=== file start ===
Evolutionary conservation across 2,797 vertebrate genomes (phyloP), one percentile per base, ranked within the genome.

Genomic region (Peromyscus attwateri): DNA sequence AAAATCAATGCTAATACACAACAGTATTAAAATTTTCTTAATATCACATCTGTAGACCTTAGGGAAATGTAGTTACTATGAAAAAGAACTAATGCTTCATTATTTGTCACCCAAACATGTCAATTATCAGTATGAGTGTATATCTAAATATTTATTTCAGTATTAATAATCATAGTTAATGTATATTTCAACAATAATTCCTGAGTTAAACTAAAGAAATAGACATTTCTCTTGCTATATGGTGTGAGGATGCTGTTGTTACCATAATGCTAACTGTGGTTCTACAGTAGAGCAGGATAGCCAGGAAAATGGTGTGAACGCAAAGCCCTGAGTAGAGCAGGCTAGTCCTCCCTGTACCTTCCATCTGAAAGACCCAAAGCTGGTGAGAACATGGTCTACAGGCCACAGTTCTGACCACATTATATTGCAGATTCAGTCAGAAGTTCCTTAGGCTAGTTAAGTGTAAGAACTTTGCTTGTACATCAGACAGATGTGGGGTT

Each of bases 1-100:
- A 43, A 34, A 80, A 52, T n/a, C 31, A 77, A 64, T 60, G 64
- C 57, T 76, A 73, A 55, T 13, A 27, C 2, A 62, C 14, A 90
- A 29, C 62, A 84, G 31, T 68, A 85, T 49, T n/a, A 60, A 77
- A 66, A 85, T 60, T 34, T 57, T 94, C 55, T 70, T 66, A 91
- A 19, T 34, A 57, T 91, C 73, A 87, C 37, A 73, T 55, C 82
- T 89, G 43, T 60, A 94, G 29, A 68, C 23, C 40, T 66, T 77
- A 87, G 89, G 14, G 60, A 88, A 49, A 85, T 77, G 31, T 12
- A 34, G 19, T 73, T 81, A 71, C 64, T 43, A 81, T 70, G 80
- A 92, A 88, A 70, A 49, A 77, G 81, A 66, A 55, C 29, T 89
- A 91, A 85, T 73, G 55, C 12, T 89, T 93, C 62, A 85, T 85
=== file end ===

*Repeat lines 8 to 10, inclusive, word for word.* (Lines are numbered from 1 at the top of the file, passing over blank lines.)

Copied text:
- A 19, T 34, A 57, T 91, C 73, A 87, C 37, A 73, T 55, C 82
- T 89, G 43, T 60, A 94, G 29, A 68, C 23, C 40, T 66, T 77
- A 87, G 89, G 14, G 60, A 88, A 49, A 85, T 77, G 31, T 12